1. Square the fabric
Nothing is worse than hanging your roman shade only to discover that your shade hangs lopsided… it twists… or just isn’t right. One of the main causes of this is that your fabric is not square. Make sure you use a T-Square or Right Angle tool when measuring and marking your fabric to cut. If your edges are square… then sewing your fabric to your lining is easier… and your roman shade will hang nicely.
2. Space your lift cords every 10″
Many people think that you only need 2 or 3 lift cords to operate a roman shade. Then when they go to raise the shade, the fabric swags in between the lift cords. That’s because there are not enough lift cords and they are not close enough together. You should space your lift cords about 10″ apart. This will guarantee that your roman shade does not swag in between cords.
3. Consider the hardware
Choosing the roman shade hardware is important. A basic installation of screw eyes and a cord cleat may be all you need. This is appropriate for lighter shades. One small upgrade of adding a cord lock will make operating your roman shade 10 times more enjoyable. A cord lock will have your roman shade operating like a blind. For heavier shade, replace the screw eyes with cord pulleys or cord idlers. These reduce the friction of the lift cord rubbing along the screw eyes… allowing for a smoother operation. For the ultimate, most professional result, consider a bead chain clutch system. These systems have a continuous loop bead chain that you pull… and your roman shade raises and lowers smoothly. Super nice!
4. Center the main panel when piecing
If your roman shade is wider than your fabric, you’ll need to piece your fabric. Be sure to place one full fabric width in the center of your shade. Then piece on each side the remaining width needed. This will make for a stronger roman shade, and you won’t have an unslightly seam in the middle of your shade.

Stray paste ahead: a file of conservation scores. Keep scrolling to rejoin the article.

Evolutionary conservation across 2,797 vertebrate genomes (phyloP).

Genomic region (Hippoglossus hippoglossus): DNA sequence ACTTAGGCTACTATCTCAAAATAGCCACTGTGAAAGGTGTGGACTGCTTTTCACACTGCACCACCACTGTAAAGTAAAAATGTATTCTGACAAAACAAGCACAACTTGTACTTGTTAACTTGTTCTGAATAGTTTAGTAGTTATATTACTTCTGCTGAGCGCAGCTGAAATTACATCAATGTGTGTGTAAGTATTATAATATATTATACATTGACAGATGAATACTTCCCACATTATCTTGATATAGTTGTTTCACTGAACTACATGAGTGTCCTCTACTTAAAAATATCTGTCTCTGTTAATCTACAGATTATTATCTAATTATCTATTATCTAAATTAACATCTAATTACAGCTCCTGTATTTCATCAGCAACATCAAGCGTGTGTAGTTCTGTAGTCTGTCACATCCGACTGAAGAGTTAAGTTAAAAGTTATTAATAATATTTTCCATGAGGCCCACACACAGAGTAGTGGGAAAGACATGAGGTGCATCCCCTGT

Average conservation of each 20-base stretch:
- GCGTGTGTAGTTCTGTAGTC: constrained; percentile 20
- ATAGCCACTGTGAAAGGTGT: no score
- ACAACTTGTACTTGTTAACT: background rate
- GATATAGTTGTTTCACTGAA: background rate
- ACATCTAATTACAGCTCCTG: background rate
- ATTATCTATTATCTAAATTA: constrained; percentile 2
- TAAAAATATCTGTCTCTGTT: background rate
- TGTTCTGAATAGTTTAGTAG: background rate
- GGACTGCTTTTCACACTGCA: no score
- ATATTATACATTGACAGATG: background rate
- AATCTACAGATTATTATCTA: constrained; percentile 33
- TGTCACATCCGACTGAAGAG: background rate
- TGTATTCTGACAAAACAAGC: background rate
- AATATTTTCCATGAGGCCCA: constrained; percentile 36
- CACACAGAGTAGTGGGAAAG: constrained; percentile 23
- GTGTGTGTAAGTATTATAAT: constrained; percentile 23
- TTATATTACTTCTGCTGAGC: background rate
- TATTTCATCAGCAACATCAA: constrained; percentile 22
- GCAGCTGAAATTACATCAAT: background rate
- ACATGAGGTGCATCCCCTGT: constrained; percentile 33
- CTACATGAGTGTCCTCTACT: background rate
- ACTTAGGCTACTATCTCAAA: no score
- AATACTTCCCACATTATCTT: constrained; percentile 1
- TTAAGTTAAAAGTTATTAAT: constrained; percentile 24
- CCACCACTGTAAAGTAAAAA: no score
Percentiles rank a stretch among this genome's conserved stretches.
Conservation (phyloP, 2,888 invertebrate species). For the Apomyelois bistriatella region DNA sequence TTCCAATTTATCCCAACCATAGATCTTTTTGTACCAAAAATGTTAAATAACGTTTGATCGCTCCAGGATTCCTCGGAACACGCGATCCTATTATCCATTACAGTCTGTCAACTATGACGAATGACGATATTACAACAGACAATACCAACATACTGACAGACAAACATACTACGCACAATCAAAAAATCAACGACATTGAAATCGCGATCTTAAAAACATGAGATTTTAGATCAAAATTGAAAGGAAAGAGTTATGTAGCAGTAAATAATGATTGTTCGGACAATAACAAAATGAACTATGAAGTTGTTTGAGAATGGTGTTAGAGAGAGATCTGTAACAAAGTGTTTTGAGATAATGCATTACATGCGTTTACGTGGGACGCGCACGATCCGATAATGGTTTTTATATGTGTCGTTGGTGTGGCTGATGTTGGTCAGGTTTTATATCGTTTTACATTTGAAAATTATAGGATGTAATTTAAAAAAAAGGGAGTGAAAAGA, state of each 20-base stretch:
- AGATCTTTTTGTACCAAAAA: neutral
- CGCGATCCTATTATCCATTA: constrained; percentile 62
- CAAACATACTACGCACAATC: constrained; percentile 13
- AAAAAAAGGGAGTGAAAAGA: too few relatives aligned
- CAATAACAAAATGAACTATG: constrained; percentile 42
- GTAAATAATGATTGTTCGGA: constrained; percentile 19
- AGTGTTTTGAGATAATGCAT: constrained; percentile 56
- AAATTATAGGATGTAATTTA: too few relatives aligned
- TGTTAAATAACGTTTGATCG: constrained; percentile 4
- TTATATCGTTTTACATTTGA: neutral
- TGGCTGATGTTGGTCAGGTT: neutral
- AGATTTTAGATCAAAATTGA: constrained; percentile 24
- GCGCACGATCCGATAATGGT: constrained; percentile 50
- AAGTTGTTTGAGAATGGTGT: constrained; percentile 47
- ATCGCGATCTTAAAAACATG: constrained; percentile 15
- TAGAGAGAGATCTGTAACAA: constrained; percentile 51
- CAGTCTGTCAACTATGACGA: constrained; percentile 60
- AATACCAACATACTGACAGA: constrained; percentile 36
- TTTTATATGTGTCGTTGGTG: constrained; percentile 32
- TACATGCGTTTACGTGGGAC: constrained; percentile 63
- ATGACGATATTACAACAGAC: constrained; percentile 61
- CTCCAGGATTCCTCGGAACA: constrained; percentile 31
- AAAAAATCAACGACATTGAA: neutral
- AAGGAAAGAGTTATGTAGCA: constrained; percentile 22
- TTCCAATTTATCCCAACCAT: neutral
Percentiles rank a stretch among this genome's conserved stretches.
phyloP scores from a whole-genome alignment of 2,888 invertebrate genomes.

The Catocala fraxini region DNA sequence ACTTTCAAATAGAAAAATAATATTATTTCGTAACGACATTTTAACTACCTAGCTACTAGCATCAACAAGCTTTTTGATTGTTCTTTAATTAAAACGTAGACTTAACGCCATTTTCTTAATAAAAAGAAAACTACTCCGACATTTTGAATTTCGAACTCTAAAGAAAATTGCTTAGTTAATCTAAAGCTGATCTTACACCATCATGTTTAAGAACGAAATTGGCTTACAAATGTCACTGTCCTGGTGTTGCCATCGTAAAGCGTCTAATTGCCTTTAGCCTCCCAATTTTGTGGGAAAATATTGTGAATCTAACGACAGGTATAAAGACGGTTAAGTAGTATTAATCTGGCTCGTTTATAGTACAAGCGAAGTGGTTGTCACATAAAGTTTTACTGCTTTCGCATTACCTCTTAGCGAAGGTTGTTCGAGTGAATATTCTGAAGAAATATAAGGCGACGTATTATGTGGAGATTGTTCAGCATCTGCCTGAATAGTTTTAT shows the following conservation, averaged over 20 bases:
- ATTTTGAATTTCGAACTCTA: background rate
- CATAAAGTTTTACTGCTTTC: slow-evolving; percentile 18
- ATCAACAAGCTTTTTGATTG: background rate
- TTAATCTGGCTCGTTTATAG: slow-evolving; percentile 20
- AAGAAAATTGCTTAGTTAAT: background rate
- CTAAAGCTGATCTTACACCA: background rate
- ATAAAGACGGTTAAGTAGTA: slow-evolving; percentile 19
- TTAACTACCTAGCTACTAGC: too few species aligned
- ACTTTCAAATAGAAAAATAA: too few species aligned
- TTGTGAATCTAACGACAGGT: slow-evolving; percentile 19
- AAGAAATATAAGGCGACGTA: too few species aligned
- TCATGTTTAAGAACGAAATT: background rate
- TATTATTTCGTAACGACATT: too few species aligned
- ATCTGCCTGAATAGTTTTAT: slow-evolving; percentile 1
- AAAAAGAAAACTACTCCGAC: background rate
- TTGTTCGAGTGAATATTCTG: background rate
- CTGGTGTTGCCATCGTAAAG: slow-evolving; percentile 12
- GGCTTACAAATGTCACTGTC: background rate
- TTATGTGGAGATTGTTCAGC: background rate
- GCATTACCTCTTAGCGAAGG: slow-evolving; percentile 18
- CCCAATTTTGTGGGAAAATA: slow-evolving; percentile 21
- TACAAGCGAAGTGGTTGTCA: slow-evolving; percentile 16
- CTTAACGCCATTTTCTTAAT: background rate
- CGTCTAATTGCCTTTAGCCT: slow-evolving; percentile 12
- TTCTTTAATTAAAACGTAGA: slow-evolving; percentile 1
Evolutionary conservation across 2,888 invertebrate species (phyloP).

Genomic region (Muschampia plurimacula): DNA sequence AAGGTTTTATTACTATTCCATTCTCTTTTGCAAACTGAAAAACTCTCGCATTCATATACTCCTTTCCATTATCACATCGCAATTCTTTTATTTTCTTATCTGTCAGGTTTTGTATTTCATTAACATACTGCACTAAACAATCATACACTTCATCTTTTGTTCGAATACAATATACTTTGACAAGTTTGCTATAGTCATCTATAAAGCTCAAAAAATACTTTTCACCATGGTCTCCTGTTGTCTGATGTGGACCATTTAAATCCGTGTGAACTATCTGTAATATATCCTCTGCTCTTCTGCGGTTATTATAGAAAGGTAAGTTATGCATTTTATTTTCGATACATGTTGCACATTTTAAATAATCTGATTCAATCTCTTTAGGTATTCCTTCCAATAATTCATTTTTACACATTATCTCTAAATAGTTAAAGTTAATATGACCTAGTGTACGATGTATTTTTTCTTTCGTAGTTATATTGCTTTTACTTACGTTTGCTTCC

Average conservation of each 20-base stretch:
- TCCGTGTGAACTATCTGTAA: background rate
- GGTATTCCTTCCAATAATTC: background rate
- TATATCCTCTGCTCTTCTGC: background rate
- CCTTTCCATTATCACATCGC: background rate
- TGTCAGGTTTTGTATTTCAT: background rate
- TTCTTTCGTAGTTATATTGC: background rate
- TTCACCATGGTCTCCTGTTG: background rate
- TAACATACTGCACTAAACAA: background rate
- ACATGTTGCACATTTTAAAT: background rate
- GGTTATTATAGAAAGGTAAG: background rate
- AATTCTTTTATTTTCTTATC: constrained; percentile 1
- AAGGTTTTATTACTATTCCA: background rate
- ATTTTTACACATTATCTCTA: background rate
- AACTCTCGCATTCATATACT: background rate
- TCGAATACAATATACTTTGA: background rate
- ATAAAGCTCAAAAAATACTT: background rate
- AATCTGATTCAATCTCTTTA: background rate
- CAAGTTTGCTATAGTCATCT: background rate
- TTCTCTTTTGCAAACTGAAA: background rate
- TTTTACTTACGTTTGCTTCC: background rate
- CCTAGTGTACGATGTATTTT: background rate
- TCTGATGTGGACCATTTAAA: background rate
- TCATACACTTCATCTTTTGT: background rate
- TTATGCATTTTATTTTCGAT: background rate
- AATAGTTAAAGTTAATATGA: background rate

5. Use a blind hem stitch
Try to avoid having too much stitching show on the front of your roman shade. Many times you just can’t avoid this. Try using a blind hem stitch to sew the bottom hem of your roman shade. Depending on how you sew the side seams, a blind hem stitch may be perfect to use here as well.
6. Use ribs
Adding roman shade ribs to your shade will help your shade pleat evenly and neatly as you raise it. Ribs are not required for making a roman shade, but they are a really nice to have. You can add ribs to your roman shade in a couple of ways. You can sew a casing at each row of rings and then insert the ribs. You can use an iron on rib tape that creates a casing at each row of rings without the extra sewing. And there is also a roman shade rib loop tape that you can sew across your shade instead of sewing on individual shade rings. This tape creates a casing and has loops to thread your lift cord.
7. End your lift cord with cord drops
Don’t forget about the lift cord that you pull to operate your shade. Condense them down to one lift cord with a cord condenser and then add a decorative cord drop at the end. You’ll enjoy looking at this small detail every time you go to raise or lower your roman shade.
8. Use roman shade orbs
Instead of tying your lift cord to the bottom rings of your roman shade, use a roman shade orb. These orbs are so easy to use and they save you a lot of time. You just slide one on at the end of each lift cord below the bottom rings… and you’re done! No more fussing with knots!
9. Sew with a long straight stitch
Make sure you extend the length of your straight stitch on your sewing machine to as long as it will go… before it becomes a basting stitch.